In 2011, in two long blog entries, I described my research and opinion on the religious martyr worship of soldiers killed in World War II in Edinburgh and Tokyo. During my travels, I encounter similar phenomena time and again, so also most recently during my inaugural visit to the Canadian Government’s Ambassador for Religious Freedom when I climbed the Peace Tower of the Canadian Parliament.

Here also Bible verses, praying angels (photo 1), Christian martyr language for killed soldiers. In the center the golden book with the names of those killed in action of the First World War on an altar, draped like a Bible (photo 2). And at all four corners angels are praying in the direction of the book. Above everything Christ is enthroned as judge of the earth.

1 Angel Altar Memorial Chamber Parliament Ottawa

Poto 1

Poto 2

Poto 2

The 302 feet (92 meter) high Tower of Victory and Peace (“Tour de la Victoire et de la Pax”), a bell and clock tower in the center of the long facade of the Canadian Parliament (photo 3 + 4), was placed in the center of the Canadian Parliament in 1927, which had been rebuilt in 1916-1920 after a fire of the previous building.

3 Tower Parliament Ottawa

Poto 3

Poto 4

Poto 4

The tower was also built to commemorate the Canadians who were killed or died in World War I. Therefore there is a 24 ft x 24 ft “Memorial Chamber” (photo 5) with colored leaded windows, as in a church.

Poto 5

Poto 5

Poto 6

Poto 6

The centre of this ‘chapel’ is an altar (photo 6) on which a golden book with the names of 66,655 fallen Canadian World War I soldiers of killed in action is placed, guarded by four praying angels at the corners of the altar (photo 1). The altar is called “The Altar of Remembrance”. The website of the Memorial Chamber explains: “The inscription along the circumference of the upper section of the altar is from John Bunyan’s ‘The Pilgrim’s Progress from this World to that Which is to Come’ whose character Mr. Valiant-for-Truth states: ‘My marks and scars I carry with me, to be a witness for me that I have fought His battles, who now will be my Rewarder; so he passed over, and all the trumpets sounded for him on the other side’.”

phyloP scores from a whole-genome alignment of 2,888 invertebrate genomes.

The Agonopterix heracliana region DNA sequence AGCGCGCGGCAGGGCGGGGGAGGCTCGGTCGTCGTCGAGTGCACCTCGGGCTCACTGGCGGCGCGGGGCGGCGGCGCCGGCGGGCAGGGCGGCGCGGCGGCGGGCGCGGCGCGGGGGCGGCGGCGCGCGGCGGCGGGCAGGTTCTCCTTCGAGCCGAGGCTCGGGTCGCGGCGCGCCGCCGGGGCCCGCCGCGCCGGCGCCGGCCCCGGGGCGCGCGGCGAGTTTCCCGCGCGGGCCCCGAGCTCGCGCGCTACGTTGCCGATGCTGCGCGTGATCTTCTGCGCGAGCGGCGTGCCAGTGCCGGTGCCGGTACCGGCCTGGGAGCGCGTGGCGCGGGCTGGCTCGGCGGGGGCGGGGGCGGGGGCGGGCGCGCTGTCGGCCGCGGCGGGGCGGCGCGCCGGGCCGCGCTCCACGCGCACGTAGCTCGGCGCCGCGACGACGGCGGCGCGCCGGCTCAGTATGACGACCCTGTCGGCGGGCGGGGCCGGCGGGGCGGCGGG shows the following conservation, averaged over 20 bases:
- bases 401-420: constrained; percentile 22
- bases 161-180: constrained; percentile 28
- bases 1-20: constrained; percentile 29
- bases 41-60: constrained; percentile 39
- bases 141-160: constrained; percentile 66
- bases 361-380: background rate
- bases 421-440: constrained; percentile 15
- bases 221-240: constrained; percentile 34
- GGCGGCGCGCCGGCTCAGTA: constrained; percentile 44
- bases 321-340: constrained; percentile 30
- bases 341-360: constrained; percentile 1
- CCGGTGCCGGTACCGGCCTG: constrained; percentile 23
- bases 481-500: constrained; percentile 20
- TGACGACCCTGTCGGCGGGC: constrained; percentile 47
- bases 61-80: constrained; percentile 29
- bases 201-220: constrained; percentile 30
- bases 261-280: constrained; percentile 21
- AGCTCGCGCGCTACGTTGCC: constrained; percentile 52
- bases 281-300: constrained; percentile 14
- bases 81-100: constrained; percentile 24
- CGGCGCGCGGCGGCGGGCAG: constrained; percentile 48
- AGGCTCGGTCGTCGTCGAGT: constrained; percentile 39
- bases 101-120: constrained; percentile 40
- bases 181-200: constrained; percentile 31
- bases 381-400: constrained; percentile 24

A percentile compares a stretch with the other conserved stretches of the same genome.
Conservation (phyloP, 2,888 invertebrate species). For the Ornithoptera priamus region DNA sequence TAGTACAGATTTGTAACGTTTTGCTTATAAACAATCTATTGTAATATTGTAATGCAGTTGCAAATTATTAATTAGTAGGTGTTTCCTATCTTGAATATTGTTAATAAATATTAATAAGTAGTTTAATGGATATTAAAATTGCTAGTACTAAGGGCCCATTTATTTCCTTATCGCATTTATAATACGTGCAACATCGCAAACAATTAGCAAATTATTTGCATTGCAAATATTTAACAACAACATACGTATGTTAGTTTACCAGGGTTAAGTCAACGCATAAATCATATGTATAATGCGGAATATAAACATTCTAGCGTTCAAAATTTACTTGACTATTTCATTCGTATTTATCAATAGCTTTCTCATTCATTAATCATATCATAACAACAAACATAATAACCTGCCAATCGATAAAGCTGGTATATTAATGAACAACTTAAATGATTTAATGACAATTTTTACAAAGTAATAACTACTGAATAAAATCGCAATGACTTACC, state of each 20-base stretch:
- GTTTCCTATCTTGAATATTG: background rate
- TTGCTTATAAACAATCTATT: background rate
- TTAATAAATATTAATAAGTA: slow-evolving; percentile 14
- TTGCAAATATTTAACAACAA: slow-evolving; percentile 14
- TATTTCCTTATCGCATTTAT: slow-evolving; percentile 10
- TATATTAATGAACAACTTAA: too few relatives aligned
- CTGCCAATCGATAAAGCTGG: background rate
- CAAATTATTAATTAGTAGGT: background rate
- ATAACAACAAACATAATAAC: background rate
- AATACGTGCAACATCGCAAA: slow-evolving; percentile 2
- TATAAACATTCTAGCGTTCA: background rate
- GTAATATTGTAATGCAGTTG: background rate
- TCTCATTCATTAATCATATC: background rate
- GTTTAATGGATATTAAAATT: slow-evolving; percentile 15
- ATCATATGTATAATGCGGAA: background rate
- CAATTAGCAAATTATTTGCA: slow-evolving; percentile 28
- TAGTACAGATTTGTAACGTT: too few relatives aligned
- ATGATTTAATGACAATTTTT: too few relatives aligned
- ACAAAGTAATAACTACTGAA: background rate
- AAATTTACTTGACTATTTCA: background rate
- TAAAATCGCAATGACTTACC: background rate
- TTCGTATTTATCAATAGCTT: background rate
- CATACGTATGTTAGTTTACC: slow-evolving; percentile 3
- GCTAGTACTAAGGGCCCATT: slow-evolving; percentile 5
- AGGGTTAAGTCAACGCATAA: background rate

Slightly offset above the altar there hangs an artistically designed cross, as in a church, underneath which one passes when entering the chapel (photo 7 + 8).

Poto 7

Poto 7

Poto 8

Poto 8

In the Golden Book (photo 2) and six other books in the room, which lie on six smaller altars arranged in a semicircle at the wall, all members of the army, air force and fleet of the Canadian armed forces from 1867 until today who died in foreign wars, i.e. before and since Canada’s independence in 1931, are listed by name. These include Nile expeditions as well as the Korean War. Since 1942, every morning at 11 a.m., each book is scrolled down one page in a ceremony. Only 5 civilians can take part in the ceremony. In addition, all animals that died in the service of the crown, horses, dogs, pigeons etc. are remembered. In the centre of the room, however, are the Canadian soldiers killed in action during World War I.

Then there is “The Recording Angel”, an angel who writes down the names of those who have sacrificed their lives for their country, reminding the angels and the books in the last book of the Bible.

Poto 9

Poto 9

The main window of the room opposite the entrance is called “The Assembly of Remembrance” (photo 9). It shows how saints and warriors capture and guard the names of those killed in action. The website explains: “The upper figures are of St. Michael (warrior angel), St. George (patron saint of England), Justice and Joan of Arc (representing French Canada). The lower figures are of Roman and medieval military figures standing guard over the Chamber. Canada is represented by a heroic female in armour holding a wreath of victory; motherhood is represented by a further female figure; First Nations peoples are represented by a native warrior.”

About half of the sayings and verses in the other windows are from the Bible, namely the following:

  • „Thanks be to God who gives us the victory“ (from 1. Corinthians 15:57)
  • „Faith unto Death“ und „Acquit Ye like men be strong“ (both from 1. Corinthians 16:13)
  • „He makes wars to cease“ (from Psalm 46:9)
  • „Judgement shall return to righteousness“ (Psalm 94:15)

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